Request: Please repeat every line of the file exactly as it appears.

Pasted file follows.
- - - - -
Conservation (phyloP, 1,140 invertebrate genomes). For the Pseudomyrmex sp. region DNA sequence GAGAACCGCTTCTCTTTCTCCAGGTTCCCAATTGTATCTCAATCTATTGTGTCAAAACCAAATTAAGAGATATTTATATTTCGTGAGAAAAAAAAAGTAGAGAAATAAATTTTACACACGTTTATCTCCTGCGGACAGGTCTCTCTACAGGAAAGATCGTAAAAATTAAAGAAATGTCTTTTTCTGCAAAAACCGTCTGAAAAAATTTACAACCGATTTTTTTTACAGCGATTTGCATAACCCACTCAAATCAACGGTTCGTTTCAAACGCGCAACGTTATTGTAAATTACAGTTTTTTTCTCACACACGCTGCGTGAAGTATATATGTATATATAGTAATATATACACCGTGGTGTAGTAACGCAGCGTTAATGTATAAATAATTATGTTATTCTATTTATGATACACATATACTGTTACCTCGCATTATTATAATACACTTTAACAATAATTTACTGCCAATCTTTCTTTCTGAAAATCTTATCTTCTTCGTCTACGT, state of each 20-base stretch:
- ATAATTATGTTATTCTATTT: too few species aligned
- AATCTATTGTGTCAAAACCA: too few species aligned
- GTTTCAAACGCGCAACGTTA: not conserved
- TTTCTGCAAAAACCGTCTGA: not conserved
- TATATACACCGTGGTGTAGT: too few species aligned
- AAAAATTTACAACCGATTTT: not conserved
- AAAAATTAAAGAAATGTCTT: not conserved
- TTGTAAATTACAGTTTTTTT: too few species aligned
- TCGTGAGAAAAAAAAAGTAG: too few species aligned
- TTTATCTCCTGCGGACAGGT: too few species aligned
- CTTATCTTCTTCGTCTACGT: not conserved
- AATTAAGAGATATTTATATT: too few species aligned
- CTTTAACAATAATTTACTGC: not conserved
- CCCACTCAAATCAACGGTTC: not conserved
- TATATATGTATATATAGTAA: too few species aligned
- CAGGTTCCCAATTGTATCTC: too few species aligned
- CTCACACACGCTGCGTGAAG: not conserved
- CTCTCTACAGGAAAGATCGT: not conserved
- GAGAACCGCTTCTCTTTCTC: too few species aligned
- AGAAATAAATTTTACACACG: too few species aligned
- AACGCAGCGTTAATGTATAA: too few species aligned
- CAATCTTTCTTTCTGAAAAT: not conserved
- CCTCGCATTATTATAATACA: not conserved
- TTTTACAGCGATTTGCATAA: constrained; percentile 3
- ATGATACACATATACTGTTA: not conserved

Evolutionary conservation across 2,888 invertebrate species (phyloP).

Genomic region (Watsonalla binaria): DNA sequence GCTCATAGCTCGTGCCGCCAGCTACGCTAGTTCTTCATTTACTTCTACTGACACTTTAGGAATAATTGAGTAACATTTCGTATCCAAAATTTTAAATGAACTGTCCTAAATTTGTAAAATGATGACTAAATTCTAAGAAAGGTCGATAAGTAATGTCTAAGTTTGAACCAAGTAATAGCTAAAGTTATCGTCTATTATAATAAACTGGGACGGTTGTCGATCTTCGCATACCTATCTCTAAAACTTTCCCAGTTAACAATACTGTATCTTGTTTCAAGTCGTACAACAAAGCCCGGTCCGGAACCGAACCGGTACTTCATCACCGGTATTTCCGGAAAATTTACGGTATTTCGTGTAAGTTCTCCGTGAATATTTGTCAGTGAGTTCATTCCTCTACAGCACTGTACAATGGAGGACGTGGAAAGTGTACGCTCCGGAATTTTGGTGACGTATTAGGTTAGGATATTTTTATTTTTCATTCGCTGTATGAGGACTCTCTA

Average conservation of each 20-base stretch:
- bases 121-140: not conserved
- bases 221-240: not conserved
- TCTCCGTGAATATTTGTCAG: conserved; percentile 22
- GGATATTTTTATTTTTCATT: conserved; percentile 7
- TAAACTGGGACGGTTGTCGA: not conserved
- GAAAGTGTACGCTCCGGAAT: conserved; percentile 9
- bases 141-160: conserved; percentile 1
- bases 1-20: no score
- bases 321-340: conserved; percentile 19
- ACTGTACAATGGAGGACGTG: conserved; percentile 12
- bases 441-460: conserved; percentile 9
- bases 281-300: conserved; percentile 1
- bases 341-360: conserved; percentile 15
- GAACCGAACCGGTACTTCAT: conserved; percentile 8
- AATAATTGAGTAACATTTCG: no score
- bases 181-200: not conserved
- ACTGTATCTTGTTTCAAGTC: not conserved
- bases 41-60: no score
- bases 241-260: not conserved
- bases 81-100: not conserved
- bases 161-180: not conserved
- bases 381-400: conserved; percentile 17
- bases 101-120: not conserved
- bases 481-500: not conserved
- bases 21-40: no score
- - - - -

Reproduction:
Conservation (phyloP, 1,140 invertebrate genomes). For the Pseudomyrmex sp. region DNA sequence GAGAACCGCTTCTCTTTCTCCAGGTTCCCAATTGTATCTCAATCTATTGTGTCAAAACCAAATTAAGAGATATTTATATTTCGTGAGAAAAAAAAAGTAGAGAAATAAATTTTACACACGTTTATCTCCTGCGGACAGGTCTCTCTACAGGAAAGATCGTAAAAATTAAAGAAATGTCTTTTTCTGCAAAAACCGTCTGAAAAAATTTACAACCGATTTTTTTTACAGCGATTTGCATAACCCACTCAAATCAACGGTTCGTTTCAAACGCGCAACGTTATTGTAAATTACAGTTTTTTTCTCACACACGCTGCGTGAAGTATATATGTATATATAGTAATATATACACCGTGGTGTAGTAACGCAGCGTTAATGTATAAATAATTATGTTATTCTATTTATGATACACATATACTGTTACCTCGCATTATTATAATACACTTTAACAATAATTTACTGCCAATCTTTCTTTCTGAAAATCTTATCTTCTTCGTCTACGT, state of each 20-base stretch:
- ATAATTATGTTATTCTATTT: too few species aligned
- AATCTATTGTGTCAAAACCA: too few species aligned
- GTTTCAAACGCGCAACGTTA: not conserved
- TTTCTGCAAAAACCGTCTGA: not conserved
- TATATACACCGTGGTGTAGT: too few species aligned
- AAAAATTTACAACCGATTTT: not conserved
- AAAAATTAAAGAAATGTCTT: not conserved
- TTGTAAATTACAGTTTTTTT: too few species aligned
- TCGTGAGAAAAAAAAAGTAG: too few species aligned
- TTTATCTCCTGCGGACAGGT: too few species aligned
- CTTATCTTCTTCGTCTACGT: not conserved
- AATTAAGAGATATTTATATT: too few species aligned
- CTTTAACAATAATTTACTGC: not conserved
- CCCACTCAAATCAACGGTTC: not conserved
- TATATATGTATATATAGTAA: too few species aligned
- CAGGTTCCCAATTGTATCTC: too few species aligned
- CTCACACACGCTGCGTGAAG: not conserved
- CTCTCTACAGGAAAGATCGT: not conserved
- GAGAACCGCTTCTCTTTCTC: too few species aligned
- AGAAATAAATTTTACACACG: too few species aligned
- AACGCAGCGTTAATGTATAA: too few species aligned
- CAATCTTTCTTTCTGAAAAT: not conserved
- CCTCGCATTATTATAATACA: not conserved
- TTTTACAGCGATTTGCATAA: constrained; percentile 3
- ATGATACACATATACTGTTA: not conserved

Evolutionary conservation across 2,888 invertebrate species (phyloP).

Genomic region (Watsonalla binaria): DNA sequence GCTCATAGCTCGTGCCGCCAGCTACGCTAGTTCTTCATTTACTTCTACTGACACTTTAGGAATAATTGAGTAACATTTCGTATCCAAAATTTTAAATGAACTGTCCTAAATTTGTAAAATGATGACTAAATTCTAAGAAAGGTCGATAAGTAATGTCTAAGTTTGAACCAAGTAATAGCTAAAGTTATCGTCTATTATAATAAACTGGGACGGTTGTCGATCTTCGCATACCTATCTCTAAAACTTTCCCAGTTAACAATACTGTATCTTGTTTCAAGTCGTACAACAAAGCCCGGTCCGGAACCGAACCGGTACTTCATCACCGGTATTTCCGGAAAATTTACGGTATTTCGTGTAAGTTCTCCGTGAATATTTGTCAGTGAGTTCATTCCTCTACAGCACTGTACAATGGAGGACGTGGAAAGTGTACGCTCCGGAATTTTGGTGACGTATTAGGTTAGGATATTTTTATTTTTCATTCGCTGTATGAGGACTCTCTA

Average conservation of each 20-base stretch:
- bases 121-140: not conserved
- bases 221-240: not conserved
- TCTCCGTGAATATTTGTCAG: conserved; percentile 22
- GGATATTTTTATTTTTCATT: conserved; percentile 7
- TAAACTGGGACGGTTGTCGA: not conserved
- GAAAGTGTACGCTCCGGAAT: conserved; percentile 9
- bases 141-160: conserved; percentile 1
- bases 1-20: no score
- bases 321-340: conserved; percentile 19
- ACTGTACAATGGAGGACGTG: conserved; percentile 12
- bases 441-460: conserved; percentile 9
- bases 281-300: conserved; percentile 1
- bases 341-360: conserved; percentile 15
- GAACCGAACCGGTACTTCAT: conserved; percentile 8
- AATAATTGAGTAACATTTCG: no score
- bases 181-200: not conserved
- ACTGTATCTTGTTTCAAGTC: not conserved
- bases 41-60: no score
- bases 241-260: not conserved
- bases 81-100: not conserved
- bases 161-180: not conserved
- bases 381-400: conserved; percentile 17
- bases 101-120: not conserved
- bases 481-500: not conserved
- bases 21-40: no score